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Principles Set for Human Subjects Research

Susan Rose, executive director, Office for the Protection of Research Subjects, is flanked by Frances Wu and Maristela Cho. Wu is the current OPRS student mentor; Cho takes over in the summer.

Photo/Irene Fertik

USC is committed to conducting its biomedical and behavioral research involving human subjects under rigorous ethical principles, according to Cornelius W. Sullivan, the vice provost for research.

The university’s Institutional Review Boards are empowered to review all human subjects research proposals, funded or not, which are conducted by faculty, staff, graduate or undergraduate students which involve the use of human subjects, Cornelius said.

If approval is not granted, a study cannot proceed.

Most of the human subjects research on the University Park campus is conducted by students. However, until recently, students were not involved in the formal IRB review process, said Susan Rose, executive director of the Office for the Protection of Research Subjects (OPRS).

Rose was instrumental is establishing an IRB student mentor/member position in order to represent and assist student researchers on the UPC and to give students a “voice” in the process.

Rose said she saw the value of such a program after attending a meeting on community-based research and meeting Nancy Shore, a student mentor from Washington University, who was also a doctoral student in social work.

Rose stayed in touch with Shore and gathered materials to support the need and start the process for student representation at USC. Rose said funding for the graduate assistantships comes through the provost’s office, with full support from the provost.

All human subjects research at USC is done under the direction of a faculty member, Rose said. For instance, one student is currently doing research on an intervention program for those with phobias and another is doing research on whether Asian students are more gifted in mathematics than non-Asian students.

Each year, approximately 350 new projects go through the review process.

“This is an academic institution,” Rose said, “and students are our ‘currency’. It’s important to have students included in the entire process and that includes participation in the review process.”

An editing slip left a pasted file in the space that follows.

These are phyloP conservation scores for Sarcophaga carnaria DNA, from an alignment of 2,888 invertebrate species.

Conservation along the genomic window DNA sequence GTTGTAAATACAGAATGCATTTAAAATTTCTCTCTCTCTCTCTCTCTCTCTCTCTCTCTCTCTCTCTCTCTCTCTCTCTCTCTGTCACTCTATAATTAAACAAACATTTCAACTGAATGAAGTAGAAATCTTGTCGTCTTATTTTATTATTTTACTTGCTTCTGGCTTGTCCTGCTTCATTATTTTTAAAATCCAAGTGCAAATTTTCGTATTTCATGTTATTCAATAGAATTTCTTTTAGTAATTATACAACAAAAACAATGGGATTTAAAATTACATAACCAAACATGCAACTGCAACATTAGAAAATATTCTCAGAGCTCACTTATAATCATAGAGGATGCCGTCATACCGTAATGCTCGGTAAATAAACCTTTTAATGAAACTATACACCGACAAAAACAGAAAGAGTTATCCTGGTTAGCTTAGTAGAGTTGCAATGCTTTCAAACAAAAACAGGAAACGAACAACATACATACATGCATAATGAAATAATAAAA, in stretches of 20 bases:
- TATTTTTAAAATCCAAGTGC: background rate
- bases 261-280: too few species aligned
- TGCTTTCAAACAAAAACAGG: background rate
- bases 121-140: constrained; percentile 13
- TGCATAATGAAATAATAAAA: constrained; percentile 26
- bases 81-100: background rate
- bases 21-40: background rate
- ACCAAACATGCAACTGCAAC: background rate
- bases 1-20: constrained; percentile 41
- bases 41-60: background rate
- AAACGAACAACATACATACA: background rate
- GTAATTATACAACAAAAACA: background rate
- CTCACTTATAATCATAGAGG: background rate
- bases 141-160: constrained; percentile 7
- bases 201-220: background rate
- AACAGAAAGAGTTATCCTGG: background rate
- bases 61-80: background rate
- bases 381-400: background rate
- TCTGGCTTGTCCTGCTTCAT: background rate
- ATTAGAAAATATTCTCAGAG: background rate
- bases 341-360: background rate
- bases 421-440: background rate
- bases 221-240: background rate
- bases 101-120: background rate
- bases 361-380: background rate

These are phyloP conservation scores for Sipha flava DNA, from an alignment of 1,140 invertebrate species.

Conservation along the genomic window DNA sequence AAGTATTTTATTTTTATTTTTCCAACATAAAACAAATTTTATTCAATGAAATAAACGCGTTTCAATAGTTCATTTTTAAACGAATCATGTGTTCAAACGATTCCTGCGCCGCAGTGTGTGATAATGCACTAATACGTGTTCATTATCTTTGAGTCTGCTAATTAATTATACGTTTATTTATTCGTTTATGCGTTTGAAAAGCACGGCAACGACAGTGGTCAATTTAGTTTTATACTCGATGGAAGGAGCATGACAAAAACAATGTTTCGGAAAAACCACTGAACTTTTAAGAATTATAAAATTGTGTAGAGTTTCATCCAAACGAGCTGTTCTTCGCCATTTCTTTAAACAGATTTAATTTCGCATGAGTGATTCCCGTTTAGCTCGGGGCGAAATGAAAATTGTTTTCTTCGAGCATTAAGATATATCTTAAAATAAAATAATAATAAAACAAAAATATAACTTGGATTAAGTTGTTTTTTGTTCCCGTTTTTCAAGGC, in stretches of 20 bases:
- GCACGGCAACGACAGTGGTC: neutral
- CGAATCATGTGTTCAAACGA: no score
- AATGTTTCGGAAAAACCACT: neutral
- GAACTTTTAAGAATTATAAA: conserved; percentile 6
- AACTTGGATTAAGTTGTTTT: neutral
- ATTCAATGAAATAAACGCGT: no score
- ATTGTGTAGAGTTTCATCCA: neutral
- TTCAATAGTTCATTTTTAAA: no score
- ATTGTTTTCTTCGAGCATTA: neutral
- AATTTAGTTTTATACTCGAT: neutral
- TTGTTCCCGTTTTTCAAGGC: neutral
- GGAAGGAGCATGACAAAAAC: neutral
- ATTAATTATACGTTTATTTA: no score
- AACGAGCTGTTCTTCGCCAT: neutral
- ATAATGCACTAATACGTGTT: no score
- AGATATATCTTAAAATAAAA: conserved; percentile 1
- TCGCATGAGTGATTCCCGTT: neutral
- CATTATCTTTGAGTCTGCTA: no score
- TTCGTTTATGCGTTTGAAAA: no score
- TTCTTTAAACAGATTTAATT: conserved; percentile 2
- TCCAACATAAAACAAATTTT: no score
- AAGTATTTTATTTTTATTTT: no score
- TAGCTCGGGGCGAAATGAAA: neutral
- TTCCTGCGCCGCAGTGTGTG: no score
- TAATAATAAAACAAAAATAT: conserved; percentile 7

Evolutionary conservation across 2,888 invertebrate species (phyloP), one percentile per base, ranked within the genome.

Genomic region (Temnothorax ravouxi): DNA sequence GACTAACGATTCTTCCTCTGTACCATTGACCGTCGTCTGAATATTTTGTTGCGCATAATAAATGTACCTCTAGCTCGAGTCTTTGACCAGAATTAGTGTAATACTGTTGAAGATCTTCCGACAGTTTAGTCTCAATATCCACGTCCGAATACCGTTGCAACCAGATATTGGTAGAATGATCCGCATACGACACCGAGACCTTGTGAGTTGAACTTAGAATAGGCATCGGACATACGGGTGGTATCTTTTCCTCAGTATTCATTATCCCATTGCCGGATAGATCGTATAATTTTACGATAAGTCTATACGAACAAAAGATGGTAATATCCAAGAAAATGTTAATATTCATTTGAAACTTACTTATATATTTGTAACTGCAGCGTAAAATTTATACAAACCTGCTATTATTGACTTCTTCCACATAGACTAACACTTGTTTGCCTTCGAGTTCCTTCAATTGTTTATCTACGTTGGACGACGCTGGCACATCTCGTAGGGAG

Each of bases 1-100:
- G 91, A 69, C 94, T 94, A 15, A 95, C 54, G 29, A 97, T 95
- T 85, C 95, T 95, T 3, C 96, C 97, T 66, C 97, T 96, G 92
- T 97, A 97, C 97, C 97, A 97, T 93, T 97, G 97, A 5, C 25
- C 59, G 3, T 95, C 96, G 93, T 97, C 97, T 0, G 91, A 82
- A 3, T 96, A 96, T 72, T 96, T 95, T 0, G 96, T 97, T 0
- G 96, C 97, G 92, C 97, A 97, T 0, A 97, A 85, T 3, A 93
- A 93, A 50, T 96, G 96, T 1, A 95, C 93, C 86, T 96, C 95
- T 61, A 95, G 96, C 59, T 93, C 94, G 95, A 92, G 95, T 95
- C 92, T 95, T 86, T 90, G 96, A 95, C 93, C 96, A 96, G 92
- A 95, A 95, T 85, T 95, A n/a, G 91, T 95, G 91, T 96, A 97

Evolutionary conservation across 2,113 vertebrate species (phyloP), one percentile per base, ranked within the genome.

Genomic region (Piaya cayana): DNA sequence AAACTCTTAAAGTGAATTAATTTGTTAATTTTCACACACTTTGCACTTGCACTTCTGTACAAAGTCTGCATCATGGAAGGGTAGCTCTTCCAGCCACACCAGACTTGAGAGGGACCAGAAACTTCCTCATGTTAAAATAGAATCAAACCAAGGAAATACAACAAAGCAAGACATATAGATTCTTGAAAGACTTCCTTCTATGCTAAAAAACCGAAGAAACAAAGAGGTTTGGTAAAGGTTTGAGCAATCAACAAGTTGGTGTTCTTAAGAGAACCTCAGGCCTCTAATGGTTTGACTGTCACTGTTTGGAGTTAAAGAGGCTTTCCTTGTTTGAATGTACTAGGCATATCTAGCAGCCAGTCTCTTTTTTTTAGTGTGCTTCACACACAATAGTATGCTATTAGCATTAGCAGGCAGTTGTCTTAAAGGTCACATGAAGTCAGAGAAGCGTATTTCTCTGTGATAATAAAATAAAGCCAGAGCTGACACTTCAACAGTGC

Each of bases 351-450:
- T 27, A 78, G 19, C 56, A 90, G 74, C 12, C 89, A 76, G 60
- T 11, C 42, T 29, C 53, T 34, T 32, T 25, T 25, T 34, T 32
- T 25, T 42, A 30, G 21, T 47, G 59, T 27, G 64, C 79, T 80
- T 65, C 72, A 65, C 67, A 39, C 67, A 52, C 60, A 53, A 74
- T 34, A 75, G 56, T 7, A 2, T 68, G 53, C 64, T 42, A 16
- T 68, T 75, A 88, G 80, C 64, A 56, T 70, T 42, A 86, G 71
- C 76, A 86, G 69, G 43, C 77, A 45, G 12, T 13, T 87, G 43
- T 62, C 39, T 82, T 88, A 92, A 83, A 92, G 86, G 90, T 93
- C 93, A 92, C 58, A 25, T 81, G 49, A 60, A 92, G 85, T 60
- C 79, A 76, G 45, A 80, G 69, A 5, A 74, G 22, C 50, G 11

The issue of protection of human subjects in biomedical and social research dates back to 1974, Rose said, with the current regulations in effect since 1991.

While the bulk of human subjects research at UPC is unfunded, regulations only apply to federally funded projects. Rose said USC has agreed to give the same scrutiny to all human subjects research.

Student mentors are chosen for their research experience in their own field of expertise; commitment to the USC community; knowledge on human subjects protection in research; and desire and ability to mentor undergraduate and graduate students.

A student mentor/member is already in place, and another will take over in the summer.

Shuang Frances Wu began her position in the fall 2004 and Maristela Cho will assume the role this summer.

Wu and Cho are in the USC Rossier School of Education. Wu is a doctoral student in higher education policy and organization and will graduate in August. Cho is a doctoral student concentrating on teacher education in multicultural societies with a specialization in language and literacy education and is on track to graduate in 2007.

Wu said she wanted to be a mentor because she believes in the mission of the position. “And as a graduate student,” Wu said, “I’d like to help my fellow students succeed.”

If a student conducting research has any misgivings or questions about a project, they can approach the IRB student mentor, who will assist student investigators on issues related to human subjects protection and on the IRB application process itself.

The student mentor helps students ensure that their research meets the legal and ethical principles on human subjects protection so as to get their IRB applications approved. The mentor will advise individuals and may conduct group workshops to help students who are doing research.

In addition to supporting students as mentors during their tenures, Wu and Cho will also represent student investigators on the IRB committee.

The student mentor works closely with the OPRS, the UPIRB office and individual schools and departments on the campus to plan and implement outreach programs for the USC community.These programs educate faculty, students and staff on key issues pertaining to human subjects protection in research activities.

The student mentor is a bridge between USC students and the OPRS, ensuring that the office develops a better understanding of students’ needs and concerns.

The student mentor can be reached via email at:

Principles Set for Human Subjects Research

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